Hands down the best desserts in this city. Once there was Operetta, they were a 24 hour dessertery on 3rd. Then they closed under shady auspices and The Sweet Life opened in their place. They had an amazing banana cream pudding. They closed late in 2002. Now Sweet lady Jane has no competition. They do amazing cakes that are well worth the slightly pricey tag. They make cakes to order, decorated to order, and they also have a small, cozy coffee shop and cake per-slice counter inside. You will wait a long time for a table at night, since it’s no secret this place rules the earth with a sugary fist.
8360 Melrose Ave., 2 blocks east of La Cienega
Wonder why there’s always a line at the S&W? Go and find out. A family run operation in the heart of downtown Culver City, the S&W is what a roadside diner should be. Grits done right, eggs, pancakes, good rib stickin’ grub. Oh, and the waitresses who work there are drop dead beautiful. Not in that weird L.A. got-a-head-shot in their pocket way, either. These girls are direct descendants of Betty Page. Unpretentious and always happy to see you, they’ll take a seat at your table and take a load off. Great people, great dive. And they have a corn reaper on the wall. Have to love that. But perhaps the single best reason to go is they always give you separate checks without question. To me, it’s a great sign of egalitarianism and lack of pretension. We average eight bucks a person here.
9748 Washington Blvd, Culver City
Surfas bills itself as a chef’s paradise and it fulfills that promise beyond imagination. Surfas is a bounty of cooking supplies – every odd utensil you’ve ever needed, in an assortment of varieties that would make Christopher Kimball’s head spin. In fact, if you’ve ever wanted to actually see any of the tools Cook’s Illustrated spotlights in their “what is this” section, go to Surfas. If they don’t have it, they certainly know about it and can get it. It’s dangerous for me to enter because I can immediately justify a half dozen purchases. And since they’ve moved to a huge new location, just next door to their old one, and added a full cafe that hosts cheese tasting events on Sundays it’s a sure bet I’m leaving poorer and fatter for having visited. This is a must-visit destination for anyone in Los Angeles who enjoys cooking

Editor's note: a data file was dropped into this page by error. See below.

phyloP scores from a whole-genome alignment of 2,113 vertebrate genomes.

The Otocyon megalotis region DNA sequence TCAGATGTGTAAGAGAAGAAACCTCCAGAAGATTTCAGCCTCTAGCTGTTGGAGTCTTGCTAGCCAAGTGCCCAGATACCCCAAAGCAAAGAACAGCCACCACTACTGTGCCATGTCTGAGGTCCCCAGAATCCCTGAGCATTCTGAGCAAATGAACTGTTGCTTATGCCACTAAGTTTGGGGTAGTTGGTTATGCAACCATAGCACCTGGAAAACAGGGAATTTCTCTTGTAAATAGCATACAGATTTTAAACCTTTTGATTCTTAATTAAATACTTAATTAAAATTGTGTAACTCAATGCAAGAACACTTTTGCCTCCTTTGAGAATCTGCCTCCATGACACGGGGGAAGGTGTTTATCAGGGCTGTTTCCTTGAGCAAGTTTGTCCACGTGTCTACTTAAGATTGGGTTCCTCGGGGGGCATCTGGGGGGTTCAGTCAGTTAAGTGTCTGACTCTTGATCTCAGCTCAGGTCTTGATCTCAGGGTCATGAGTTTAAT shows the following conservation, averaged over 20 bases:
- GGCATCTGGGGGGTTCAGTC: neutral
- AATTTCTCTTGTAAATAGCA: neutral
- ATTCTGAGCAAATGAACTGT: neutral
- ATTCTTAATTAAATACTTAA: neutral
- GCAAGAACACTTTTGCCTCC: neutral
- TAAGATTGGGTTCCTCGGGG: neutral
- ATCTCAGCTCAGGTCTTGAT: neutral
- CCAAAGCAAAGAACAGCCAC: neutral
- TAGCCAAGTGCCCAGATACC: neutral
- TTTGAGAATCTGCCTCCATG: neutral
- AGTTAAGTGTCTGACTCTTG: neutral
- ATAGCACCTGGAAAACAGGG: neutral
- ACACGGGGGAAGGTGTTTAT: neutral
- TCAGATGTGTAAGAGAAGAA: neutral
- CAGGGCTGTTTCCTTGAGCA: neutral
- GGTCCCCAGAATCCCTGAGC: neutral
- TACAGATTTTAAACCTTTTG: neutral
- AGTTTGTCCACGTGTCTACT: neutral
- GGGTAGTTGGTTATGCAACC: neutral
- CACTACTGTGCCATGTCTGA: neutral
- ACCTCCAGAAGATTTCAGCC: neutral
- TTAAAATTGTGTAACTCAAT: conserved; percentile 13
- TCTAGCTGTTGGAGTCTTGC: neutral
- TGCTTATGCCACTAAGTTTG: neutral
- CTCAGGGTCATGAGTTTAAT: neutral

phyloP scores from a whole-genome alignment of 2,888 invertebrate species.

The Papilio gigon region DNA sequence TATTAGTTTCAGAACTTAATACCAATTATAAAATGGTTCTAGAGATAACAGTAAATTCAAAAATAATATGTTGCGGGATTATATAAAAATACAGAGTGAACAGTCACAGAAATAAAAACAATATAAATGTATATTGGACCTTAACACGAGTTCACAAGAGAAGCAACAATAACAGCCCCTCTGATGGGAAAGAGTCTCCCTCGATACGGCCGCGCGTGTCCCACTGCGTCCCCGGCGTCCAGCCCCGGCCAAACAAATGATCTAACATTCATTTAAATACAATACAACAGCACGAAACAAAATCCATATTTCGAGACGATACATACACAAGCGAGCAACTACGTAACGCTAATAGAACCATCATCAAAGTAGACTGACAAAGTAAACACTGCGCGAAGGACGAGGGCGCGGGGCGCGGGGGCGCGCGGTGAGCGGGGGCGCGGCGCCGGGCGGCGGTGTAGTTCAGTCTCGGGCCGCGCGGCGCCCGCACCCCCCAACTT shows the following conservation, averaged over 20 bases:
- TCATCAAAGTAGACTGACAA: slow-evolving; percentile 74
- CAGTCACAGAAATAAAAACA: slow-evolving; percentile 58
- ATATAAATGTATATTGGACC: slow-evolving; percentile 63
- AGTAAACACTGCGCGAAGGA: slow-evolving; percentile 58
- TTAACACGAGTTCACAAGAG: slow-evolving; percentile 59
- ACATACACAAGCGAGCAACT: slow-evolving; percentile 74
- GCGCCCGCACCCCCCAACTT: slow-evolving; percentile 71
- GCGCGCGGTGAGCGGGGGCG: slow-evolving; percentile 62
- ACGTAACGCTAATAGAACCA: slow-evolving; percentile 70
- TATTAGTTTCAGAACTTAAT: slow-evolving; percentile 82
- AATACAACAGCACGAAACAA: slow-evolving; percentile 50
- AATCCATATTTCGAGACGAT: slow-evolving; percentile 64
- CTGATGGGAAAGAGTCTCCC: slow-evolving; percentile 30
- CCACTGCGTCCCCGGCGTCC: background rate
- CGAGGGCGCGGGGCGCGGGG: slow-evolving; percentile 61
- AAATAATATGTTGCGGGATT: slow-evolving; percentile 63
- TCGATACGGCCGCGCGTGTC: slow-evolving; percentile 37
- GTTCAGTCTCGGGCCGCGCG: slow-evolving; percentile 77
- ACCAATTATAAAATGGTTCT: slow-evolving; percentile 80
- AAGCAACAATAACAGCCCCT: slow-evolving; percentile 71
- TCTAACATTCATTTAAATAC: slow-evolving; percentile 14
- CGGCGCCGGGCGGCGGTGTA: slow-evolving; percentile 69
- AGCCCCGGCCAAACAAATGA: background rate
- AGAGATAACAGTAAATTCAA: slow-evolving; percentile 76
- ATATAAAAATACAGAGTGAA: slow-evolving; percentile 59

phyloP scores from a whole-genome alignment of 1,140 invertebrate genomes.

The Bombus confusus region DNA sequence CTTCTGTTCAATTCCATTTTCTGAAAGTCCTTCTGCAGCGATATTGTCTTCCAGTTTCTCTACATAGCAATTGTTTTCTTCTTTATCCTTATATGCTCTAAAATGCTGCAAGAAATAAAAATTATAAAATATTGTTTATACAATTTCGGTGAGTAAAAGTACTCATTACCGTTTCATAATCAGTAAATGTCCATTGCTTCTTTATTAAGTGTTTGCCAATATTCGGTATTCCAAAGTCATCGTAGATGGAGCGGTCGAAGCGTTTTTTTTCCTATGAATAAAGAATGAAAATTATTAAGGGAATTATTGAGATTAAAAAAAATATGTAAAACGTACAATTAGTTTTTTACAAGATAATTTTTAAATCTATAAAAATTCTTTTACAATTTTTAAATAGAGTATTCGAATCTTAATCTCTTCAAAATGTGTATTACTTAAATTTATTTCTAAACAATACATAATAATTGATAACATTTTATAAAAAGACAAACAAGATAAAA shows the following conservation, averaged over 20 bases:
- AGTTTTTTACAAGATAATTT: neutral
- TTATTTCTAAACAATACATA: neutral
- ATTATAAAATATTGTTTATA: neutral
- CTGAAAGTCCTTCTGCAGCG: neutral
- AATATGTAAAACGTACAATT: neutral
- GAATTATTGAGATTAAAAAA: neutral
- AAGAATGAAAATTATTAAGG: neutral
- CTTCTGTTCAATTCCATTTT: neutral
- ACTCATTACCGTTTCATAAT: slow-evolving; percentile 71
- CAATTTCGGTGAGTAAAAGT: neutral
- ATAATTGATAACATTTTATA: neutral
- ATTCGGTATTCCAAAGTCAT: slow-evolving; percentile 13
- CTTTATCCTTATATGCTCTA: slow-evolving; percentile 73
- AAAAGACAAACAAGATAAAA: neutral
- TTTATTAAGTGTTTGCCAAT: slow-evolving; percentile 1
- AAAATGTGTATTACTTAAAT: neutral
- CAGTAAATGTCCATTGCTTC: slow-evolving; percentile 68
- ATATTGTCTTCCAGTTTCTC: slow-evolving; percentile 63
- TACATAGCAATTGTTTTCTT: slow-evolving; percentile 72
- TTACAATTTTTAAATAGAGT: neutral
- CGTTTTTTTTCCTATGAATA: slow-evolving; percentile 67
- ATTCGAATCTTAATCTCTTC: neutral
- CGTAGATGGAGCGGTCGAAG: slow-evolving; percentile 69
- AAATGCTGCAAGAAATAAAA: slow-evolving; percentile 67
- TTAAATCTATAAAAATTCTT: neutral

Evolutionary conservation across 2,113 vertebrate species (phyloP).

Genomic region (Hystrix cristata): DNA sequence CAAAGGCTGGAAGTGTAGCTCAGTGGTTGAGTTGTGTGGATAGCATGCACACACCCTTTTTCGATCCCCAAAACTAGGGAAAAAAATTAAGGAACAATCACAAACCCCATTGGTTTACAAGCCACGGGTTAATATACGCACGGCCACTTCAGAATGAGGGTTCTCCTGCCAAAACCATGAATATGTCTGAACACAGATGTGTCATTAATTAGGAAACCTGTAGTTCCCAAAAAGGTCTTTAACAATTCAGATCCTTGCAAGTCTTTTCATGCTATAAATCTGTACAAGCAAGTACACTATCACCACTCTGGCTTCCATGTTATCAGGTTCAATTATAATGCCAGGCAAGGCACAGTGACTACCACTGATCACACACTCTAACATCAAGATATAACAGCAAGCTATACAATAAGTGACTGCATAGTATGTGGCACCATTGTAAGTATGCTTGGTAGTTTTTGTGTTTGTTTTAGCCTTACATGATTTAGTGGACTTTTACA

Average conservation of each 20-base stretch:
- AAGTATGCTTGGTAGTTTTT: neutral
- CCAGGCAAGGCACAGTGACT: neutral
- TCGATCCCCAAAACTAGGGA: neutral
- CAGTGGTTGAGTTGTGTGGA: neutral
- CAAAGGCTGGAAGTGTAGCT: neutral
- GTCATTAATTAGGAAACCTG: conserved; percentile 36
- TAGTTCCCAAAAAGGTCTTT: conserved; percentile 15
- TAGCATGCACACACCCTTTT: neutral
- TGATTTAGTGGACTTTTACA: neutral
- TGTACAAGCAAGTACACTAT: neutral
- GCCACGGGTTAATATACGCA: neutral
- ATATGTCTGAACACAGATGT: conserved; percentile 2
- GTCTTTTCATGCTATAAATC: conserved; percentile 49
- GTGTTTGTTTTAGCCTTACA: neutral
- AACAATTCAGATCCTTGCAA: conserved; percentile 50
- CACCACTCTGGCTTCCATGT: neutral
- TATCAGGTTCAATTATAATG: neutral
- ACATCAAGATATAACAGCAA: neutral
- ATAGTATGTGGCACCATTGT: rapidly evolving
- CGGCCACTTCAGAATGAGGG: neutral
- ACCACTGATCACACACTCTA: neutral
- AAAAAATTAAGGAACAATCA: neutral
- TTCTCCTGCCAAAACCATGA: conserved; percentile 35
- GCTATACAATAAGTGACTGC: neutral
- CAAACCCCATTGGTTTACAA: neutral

(310) 559-4770, 8777 Washington Blvd, Culver City
When Russian immigrant women turn 40 they are apparently programmed to dye their hair bright orange and put on a sloppy pink slash of lipstick with war paint rouge. There are always a half dozen of these squat lovelies working at my favorite bakery, talking it up with the senior citizen customers, all of whom have yellow nicotine stains on their fingers and wear the cutest cardigan sweaters you’ve ever seen. But the greatest thing about a Russian bakery is that it explains the major ass whupping they got in Afghanistan: it’s all about the poppy seed. How can you dominate a country that so has your number? Poppy seed dessert rolls, poppy seed strudel, poppy seed cookies, and year-round hamentashen. They also do cream puffs, cookies, Turk cakes and the like. My perfect lunch consists of to-go sushi from Whole Foods capped with a poppy seed bear claw from those hot Russian ladies.
7875 Santa Monica Blvd, West Hollywood
Sterling is the cleanest, most friendly, English speaking dry cleaners I’ve been to in the city thus far. However, their prices are high, their tailor is hit or miss, and sometimes you just want something cleaned inexpensively or hemmed right and you’ll take a certain amount of “what?” in your transaction to get it. While everything I’ve had cleaned by them has come out properly, the curtains I had them shorten came back uneven and they charged me almost $100 to do the hem and clean them in a machine. Whoa, nelly! They offer complimentary pickup and dropoff service and I’ve not had them lose anything.
(310) 287-2431, 3405 Overland Ave, Los Angeles